Ben Kopilow, Blackened Sentinels, 2020, digital print on cotton fibre rag
Our planet is vanishingly small… and we must come to terms with being of no cosmic significance, and this means jettisoning our personal and collective egos and valuing what we have. We can no longer assume the platform of gods or dream of a unique place in their hearts. Science has forced us to look fixedly into an infinite universe and its volume dilutes special pleading to a vanishingly small and pathetic whimper.
And yet what's left is better. No monument to the gods is as magnificent as the story of our planet; of the origin and evolution of life on the rare earth and the rise of a fledgling civilisation taking its first steps into the dark. We stand related to every one of Darwin's endless, most beautiful forms, each of us connected at some branch in the unbroken chain of life stretching back 4 billion years ... We are on our own, and as the dominant intellect we are responsible for our planet in its magnificent and fragile entirety.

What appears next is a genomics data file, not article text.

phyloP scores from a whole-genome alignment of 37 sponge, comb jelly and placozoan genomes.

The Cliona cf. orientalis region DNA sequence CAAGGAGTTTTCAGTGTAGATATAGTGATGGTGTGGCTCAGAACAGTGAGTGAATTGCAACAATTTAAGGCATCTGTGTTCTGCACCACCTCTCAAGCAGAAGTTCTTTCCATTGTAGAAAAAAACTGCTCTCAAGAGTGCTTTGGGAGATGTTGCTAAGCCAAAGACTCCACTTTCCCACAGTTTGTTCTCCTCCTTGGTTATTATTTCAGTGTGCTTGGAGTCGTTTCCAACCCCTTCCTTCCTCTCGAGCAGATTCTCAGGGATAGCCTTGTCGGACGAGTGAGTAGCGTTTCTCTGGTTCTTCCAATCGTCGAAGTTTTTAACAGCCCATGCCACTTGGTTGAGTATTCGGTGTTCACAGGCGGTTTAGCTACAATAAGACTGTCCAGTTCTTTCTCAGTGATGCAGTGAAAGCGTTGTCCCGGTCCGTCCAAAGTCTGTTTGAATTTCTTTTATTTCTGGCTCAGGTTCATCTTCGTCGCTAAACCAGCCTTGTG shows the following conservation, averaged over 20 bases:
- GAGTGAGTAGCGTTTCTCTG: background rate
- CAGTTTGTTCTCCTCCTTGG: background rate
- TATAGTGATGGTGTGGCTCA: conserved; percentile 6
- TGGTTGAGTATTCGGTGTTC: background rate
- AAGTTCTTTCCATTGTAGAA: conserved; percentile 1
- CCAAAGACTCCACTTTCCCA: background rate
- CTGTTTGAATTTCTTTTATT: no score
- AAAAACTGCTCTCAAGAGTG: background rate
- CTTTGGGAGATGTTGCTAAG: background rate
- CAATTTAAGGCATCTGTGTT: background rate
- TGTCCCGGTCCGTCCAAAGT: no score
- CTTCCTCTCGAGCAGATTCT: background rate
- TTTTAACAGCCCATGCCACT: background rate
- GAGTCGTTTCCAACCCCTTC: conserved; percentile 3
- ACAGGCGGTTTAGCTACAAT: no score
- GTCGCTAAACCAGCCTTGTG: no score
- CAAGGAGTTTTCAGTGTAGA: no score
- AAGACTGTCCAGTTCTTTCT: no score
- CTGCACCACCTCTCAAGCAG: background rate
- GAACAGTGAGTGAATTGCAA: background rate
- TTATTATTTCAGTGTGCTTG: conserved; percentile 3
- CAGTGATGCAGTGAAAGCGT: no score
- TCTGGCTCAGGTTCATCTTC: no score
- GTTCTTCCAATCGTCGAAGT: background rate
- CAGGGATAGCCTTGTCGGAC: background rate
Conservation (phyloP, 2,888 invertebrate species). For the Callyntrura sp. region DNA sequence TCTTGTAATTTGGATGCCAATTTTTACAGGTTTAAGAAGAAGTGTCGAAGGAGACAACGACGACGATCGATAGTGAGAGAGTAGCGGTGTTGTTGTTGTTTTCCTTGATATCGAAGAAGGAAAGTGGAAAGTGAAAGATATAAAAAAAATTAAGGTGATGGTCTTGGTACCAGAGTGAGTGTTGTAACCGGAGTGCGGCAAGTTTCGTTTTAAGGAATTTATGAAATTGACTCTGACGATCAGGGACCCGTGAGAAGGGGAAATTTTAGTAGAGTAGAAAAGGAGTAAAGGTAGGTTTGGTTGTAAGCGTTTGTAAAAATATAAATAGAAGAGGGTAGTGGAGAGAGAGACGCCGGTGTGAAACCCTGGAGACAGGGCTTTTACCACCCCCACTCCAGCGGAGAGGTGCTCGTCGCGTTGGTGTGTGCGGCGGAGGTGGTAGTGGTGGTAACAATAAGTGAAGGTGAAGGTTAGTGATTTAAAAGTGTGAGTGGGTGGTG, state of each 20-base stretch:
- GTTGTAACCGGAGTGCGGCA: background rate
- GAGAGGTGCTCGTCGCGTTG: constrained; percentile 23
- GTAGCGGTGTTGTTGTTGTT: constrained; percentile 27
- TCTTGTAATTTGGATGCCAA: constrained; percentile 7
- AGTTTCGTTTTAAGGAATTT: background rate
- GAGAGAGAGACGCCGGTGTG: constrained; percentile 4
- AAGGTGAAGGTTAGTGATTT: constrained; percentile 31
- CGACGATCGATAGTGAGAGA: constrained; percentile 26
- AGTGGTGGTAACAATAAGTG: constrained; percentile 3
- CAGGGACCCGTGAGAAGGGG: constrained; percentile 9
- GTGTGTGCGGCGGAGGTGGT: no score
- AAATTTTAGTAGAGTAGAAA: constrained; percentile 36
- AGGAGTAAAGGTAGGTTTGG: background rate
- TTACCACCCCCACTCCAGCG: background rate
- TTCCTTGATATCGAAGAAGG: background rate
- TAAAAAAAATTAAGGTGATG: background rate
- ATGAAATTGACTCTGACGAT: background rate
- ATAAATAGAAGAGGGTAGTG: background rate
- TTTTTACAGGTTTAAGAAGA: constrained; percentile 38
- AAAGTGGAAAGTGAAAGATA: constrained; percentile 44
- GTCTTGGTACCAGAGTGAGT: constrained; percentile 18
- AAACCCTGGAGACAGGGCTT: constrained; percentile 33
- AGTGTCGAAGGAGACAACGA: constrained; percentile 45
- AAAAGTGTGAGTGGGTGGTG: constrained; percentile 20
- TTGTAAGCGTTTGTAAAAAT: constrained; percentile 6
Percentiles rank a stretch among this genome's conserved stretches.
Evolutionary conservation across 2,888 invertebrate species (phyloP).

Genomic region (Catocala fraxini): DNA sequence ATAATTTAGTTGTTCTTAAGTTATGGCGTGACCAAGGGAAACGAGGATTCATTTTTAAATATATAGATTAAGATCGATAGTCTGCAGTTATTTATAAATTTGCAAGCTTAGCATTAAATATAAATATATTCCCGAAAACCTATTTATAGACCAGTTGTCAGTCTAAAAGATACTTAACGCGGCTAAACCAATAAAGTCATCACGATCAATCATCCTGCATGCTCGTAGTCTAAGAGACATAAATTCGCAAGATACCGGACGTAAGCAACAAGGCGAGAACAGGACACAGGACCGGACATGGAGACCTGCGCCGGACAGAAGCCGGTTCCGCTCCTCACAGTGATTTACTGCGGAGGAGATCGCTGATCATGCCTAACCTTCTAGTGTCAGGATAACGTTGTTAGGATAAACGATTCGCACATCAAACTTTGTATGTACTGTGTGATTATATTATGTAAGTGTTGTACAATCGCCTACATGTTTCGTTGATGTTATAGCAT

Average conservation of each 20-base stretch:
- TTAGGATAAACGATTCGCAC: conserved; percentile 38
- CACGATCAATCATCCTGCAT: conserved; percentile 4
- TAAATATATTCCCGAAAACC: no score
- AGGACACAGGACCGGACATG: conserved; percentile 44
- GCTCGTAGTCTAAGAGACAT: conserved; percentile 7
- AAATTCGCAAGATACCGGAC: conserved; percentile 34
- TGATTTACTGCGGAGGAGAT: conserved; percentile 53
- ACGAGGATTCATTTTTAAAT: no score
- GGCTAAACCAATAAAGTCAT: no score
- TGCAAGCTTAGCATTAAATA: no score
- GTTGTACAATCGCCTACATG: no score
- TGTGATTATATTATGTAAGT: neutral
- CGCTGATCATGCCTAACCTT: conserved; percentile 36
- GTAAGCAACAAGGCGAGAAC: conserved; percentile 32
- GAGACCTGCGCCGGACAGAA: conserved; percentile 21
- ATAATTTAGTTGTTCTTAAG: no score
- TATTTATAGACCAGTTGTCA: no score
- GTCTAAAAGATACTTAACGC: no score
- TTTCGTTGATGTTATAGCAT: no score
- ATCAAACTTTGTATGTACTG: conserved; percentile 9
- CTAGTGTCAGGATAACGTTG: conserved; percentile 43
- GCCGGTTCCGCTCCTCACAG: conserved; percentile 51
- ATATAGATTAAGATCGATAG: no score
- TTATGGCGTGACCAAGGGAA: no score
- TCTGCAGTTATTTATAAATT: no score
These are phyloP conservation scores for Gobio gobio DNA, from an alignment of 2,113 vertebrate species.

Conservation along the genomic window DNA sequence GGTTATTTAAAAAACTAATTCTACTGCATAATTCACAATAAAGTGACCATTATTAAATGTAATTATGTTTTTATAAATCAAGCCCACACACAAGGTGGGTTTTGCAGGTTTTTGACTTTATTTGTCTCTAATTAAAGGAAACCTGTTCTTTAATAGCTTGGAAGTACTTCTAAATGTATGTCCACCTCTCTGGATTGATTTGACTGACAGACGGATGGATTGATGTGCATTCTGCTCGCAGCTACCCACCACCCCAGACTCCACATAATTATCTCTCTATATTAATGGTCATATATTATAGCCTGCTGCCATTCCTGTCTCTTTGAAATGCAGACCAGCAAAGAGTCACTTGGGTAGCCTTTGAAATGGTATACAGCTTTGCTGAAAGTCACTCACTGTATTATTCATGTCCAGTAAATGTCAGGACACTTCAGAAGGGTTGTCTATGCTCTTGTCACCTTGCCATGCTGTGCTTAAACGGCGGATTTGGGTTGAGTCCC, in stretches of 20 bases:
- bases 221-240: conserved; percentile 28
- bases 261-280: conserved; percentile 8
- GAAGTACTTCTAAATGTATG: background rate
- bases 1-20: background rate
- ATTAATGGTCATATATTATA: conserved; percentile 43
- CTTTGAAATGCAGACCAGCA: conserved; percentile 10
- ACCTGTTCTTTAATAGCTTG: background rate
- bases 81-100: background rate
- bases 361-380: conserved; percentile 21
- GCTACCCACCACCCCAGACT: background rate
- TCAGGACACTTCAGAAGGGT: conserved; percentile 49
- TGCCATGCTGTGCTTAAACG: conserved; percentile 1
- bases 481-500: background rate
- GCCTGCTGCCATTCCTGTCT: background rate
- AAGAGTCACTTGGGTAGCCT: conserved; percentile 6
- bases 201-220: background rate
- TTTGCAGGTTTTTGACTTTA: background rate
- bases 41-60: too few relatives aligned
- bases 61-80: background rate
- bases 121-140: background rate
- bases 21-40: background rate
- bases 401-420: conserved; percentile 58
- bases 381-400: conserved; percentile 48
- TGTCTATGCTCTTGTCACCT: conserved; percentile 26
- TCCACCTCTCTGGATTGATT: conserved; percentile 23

- Professor Brian Cox, The Forces of Nature.
Through a series of striking digital prints, Kopilow explores the idea that the only constant in life is change. The landscapes of our treasured national parks and our connections to them seem fixed and immutable but are in fact constantly changing, ever so slowly.
Kopilow highlights the stark, haunted nature of vistas newly formed by the 2019-20 bushfires in the ACT and NSW, as well as the damage the fires caused to native flora. The artist also reminds us, however, that out of ashes comes growth, renewal and even beauty. For Kopilow, no matter how bad things become, Nature has a way of recovering and so, in turn, does the human spirit.